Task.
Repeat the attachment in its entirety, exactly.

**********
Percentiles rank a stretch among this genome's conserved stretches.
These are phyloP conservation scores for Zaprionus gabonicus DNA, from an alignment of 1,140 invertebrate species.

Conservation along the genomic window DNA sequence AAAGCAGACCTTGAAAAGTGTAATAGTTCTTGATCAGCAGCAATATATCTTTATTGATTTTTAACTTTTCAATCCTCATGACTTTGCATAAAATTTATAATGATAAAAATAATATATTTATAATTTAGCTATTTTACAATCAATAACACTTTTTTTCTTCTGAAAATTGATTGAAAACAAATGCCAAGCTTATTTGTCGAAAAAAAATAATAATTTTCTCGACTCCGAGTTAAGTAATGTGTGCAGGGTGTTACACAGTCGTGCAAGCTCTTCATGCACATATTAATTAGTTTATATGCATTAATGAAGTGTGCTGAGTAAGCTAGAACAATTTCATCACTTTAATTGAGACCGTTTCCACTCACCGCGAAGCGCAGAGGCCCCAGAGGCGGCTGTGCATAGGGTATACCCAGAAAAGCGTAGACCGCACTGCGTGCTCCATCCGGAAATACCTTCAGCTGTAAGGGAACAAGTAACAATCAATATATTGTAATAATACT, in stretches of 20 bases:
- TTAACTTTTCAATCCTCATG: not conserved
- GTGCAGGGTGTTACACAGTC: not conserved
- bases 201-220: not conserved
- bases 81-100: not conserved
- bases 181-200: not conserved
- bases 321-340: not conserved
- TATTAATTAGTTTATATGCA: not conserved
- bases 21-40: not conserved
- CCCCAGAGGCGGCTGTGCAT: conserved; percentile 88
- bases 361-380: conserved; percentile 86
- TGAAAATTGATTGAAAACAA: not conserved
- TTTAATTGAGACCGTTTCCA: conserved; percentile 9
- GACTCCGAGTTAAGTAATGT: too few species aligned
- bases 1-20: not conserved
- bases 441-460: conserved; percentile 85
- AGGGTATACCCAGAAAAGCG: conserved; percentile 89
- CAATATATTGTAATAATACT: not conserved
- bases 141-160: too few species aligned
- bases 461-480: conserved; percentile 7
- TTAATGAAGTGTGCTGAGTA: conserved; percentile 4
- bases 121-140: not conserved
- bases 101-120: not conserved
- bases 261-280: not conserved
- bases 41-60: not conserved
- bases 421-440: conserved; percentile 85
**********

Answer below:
Percentiles rank a stretch among this genome's conserved stretches.
These are phyloP conservation scores for Zaprionus gabonicus DNA, from an alignment of 1,140 invertebrate species.

Conservation along the genomic window DNA sequence AAAGCAGACCTTGAAAAGTGTAATAGTTCTTGATCAGCAGCAATATATCTTTATTGATTTTTAACTTTTCAATCCTCATGACTTTGCATAAAATTTATAATGATAAAAATAATATATTTATAATTTAGCTATTTTACAATCAATAACACTTTTTTTCTTCTGAAAATTGATTGAAAACAAATGCCAAGCTTATTTGTCGAAAAAAAATAATAATTTTCTCGACTCCGAGTTAAGTAATGTGTGCAGGGTGTTACACAGTCGTGCAAGCTCTTCATGCACATATTAATTAGTTTATATGCATTAATGAAGTGTGCTGAGTAAGCTAGAACAATTTCATCACTTTAATTGAGACCGTTTCCACTCACCGCGAAGCGCAGAGGCCCCAGAGGCGGCTGTGCATAGGGTATACCCAGAAAAGCGTAGACCGCACTGCGTGCTCCATCCGGAAATACCTTCAGCTGTAAGGGAACAAGTAACAATCAATATATTGTAATAATACT, in stretches of 20 bases:
- TTAACTTTTCAATCCTCATG: not conserved
- GTGCAGGGTGTTACACAGTC: not conserved
- bases 201-220: not conserved
- bases 81-100: not conserved
- bases 181-200: not conserved
- bases 321-340: not conserved
- TATTAATTAGTTTATATGCA: not conserved
- bases 21-40: not conserved
- CCCCAGAGGCGGCTGTGCAT: conserved; percentile 88
- bases 361-380: conserved; percentile 86
- TGAAAATTGATTGAAAACAA: not conserved
- TTTAATTGAGACCGTTTCCA: conserved; percentile 9
- GACTCCGAGTTAAGTAATGT: too few species aligned
- bases 1-20: not conserved
- bases 441-460: conserved; percentile 85
- AGGGTATACCCAGAAAAGCG: conserved; percentile 89
- CAATATATTGTAATAATACT: not conserved
- bases 141-160: too few species aligned
- bases 461-480: conserved; percentile 7
- TTAATGAAGTGTGCTGAGTA: conserved; percentile 4
- bases 121-140: not conserved
- bases 101-120: not conserved
- bases 261-280: not conserved
- bases 41-60: not conserved
- bases 421-440: conserved; percentile 85